South Australia has implemented legislation in the Road Traffic Act 1961 and Road Traffic (Miscellaneous) Regulations 2014 that regulates drink driving on South Australian roads. These laws not only give police the power to conduct breath and saliva tests, but also empower them to request a blood sample to determine whether the alleged offender has been driving under the influence of drugs or alcohol.
This legislation also provides that it is illegal for any person to refuse to provide a blood sample after being directed to do so by a police officer. It is important that you know your rights in relation to refusing a blood test in South Australia as certain defences may apply to your situation.
The South Australian police are able to request that a blood sample be taken in the following circumstances:
- If the person has already completed a breath/saliva test and the test indicated the presence of an illicit substance.
- If the person is unable to provide a sufficient level of breath/saliva to achieve an accurate reading.
- If the police officer is of the belief that the person is influenced by a substance and has been involved in a road incident.
When submitting to a blood test, a medical practitioner must complete the test in the presence of a police officer and provide two separate samples of blood. One of the samples must be tested by the hospital and one of the samples is given to the alleged offender in the event they wish to conduct their own analysis. It is also important to note that any blood test must be completed within 8 hours of the alleged incident taking place.
There are very limited circumstances in which you will be able to refuse to provide a blood sample after a request has been made. Therefore, if you refuse to provide a blood sample or refuse to comply with any directions given by a police officer, you will be breaching section 47EAA of the Road Traffic Act and may be liable for a fine and/or disqualification of your licence.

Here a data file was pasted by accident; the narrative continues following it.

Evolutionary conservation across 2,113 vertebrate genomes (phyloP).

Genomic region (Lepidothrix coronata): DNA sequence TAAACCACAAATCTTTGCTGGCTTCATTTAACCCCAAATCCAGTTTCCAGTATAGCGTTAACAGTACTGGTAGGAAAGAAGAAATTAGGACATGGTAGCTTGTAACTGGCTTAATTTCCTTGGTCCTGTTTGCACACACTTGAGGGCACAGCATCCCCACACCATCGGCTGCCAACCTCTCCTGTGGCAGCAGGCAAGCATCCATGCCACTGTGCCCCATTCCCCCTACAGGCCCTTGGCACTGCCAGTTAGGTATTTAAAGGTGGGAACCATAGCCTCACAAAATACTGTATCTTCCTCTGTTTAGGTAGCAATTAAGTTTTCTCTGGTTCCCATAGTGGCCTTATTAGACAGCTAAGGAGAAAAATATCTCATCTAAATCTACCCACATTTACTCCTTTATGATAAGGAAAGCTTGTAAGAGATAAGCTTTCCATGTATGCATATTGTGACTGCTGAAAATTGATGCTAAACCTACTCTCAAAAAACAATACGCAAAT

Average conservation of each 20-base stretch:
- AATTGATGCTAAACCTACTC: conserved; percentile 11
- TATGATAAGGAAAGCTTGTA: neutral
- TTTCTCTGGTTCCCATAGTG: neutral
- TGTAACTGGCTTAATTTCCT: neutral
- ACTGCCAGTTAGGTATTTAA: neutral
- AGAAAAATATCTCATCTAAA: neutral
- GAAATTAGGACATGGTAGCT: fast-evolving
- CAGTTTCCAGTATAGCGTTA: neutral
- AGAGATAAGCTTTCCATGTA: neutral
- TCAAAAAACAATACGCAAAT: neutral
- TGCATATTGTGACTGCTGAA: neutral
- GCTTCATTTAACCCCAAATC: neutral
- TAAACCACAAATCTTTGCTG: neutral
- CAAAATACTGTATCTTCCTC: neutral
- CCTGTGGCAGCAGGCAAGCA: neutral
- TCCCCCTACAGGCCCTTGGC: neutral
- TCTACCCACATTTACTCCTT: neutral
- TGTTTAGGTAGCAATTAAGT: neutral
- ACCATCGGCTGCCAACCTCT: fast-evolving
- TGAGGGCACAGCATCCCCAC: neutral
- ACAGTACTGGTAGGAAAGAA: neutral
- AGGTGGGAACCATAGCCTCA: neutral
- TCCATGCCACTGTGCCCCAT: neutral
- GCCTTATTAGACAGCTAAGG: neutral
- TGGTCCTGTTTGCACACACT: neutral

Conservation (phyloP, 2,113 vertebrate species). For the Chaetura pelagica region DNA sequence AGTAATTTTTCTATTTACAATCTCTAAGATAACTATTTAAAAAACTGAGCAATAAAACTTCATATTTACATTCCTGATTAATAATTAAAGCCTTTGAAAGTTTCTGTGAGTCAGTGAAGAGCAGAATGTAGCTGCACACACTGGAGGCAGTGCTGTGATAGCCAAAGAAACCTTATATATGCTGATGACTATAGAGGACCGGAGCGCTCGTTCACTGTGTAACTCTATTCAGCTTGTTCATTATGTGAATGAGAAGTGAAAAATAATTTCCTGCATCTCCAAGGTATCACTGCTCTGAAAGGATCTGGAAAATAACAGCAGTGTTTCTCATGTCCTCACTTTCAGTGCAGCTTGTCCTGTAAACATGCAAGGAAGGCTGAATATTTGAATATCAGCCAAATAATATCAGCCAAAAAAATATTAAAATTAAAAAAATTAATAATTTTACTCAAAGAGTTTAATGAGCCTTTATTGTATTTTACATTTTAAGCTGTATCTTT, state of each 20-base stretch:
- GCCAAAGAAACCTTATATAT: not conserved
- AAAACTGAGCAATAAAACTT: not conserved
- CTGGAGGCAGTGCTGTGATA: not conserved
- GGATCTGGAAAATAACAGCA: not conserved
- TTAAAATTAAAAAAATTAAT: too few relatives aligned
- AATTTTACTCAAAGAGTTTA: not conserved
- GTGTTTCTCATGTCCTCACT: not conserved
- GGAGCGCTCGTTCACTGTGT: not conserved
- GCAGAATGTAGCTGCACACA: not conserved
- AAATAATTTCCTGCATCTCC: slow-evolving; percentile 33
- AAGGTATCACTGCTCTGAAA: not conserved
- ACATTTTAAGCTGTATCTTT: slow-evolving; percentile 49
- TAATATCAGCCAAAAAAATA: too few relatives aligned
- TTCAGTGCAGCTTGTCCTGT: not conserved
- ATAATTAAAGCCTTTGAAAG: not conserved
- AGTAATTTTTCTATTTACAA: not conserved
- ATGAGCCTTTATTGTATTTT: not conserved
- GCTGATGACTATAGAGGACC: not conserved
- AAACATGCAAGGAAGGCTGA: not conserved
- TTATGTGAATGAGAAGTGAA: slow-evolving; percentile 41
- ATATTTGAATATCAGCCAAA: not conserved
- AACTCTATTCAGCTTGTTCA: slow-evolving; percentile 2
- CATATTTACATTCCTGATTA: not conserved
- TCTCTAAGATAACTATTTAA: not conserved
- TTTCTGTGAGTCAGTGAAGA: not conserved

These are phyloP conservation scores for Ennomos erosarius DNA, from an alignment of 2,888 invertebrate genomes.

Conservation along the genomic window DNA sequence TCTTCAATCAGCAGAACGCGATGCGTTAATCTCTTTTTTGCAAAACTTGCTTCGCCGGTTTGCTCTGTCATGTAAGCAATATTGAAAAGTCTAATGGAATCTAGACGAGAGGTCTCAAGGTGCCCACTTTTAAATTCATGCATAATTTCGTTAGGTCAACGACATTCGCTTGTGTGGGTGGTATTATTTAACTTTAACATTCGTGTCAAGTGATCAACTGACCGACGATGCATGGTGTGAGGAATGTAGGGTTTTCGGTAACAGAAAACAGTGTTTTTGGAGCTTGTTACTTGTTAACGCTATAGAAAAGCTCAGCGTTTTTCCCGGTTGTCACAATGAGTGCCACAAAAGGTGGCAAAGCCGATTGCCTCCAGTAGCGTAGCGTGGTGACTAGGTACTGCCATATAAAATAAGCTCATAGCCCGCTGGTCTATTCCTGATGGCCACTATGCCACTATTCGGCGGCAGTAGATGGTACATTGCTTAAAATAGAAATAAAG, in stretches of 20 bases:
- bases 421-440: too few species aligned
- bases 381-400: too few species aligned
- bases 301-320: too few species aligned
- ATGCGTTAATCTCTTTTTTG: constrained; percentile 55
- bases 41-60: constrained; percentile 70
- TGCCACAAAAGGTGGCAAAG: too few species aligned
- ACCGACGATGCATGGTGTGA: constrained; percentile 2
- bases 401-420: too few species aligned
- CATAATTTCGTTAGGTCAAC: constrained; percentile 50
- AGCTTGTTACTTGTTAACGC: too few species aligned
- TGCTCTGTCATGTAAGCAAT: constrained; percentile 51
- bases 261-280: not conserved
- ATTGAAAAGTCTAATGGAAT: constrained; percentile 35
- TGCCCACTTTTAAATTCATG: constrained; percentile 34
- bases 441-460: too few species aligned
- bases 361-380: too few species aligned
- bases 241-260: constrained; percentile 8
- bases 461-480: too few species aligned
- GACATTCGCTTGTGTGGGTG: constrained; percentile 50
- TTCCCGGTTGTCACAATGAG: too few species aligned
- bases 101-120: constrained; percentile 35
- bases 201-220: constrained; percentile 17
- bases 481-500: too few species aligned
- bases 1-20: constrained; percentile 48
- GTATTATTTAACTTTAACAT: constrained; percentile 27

Further, if you are involved in a motor vehicle accident and are over 10 years of age, it is a requirement of the medical practitioner treating you to request a blood sample for the purposes of testing for a presence of any drugs and/or alcohol. If you subsequently refuse the request and are the driver of the vehicle involved in the accident, you will be breaching section 47I of the Road Traffic Act and may be liable for a fine and/or disqualification of your licence.
Breach of general request to provide a blood sample
For a first time offender, a fine of $900-$1,300 will be handed down and a licence disqualification period of at least 6 months. For a second time offence, a fine of $1,500-$2,200 will be given to the offender and will also include a licence disqualification period of at least 2 years.
Breach of request to provide a blood sample after a motor vehicle accident
A first time offender will be liable to pay a fine of $1,100-$1,600 and a period of disqualification totalling at least 12 months. Any subsequent refusal to provide a blood sample in circumstances where a motor vehicle accident occurred, the offender will be liable to pay a fine of $1,900-$2,900 and a period of disqualification totalling at least 3 years.
It is important to note that the disqualification period for both of these types of penalties cannot be reduced or changed in any way unless the court is satisfied that the offence committed was only minor. In the event the court allows a reduced period of disqualification, the legislation still requires the offender be disqualified from driving for at least one month.
Even in circumstances where you can establish a clear medical reason for refusing to provide a blood sample, the instructing police officer must still take all steps possible to ensure a sample is taken by saliva/breath, or a blood test conducted by the offender’s doctor.
Therefore, the South Australian legislation only provides very limited defences to any charge of refusing to provide a blood sample. For example, you may have a defence available to you if the sample was not taken within 8 hours of the alleged incident or in circumstances where the medical practitioner did not correctly follow the testing procedure. However, these provisions are sometimes complex and difficult to understand and it may be wise to see a lawyer who can assist you to understand the nature of the charges against you and advise on the best course of action going forward.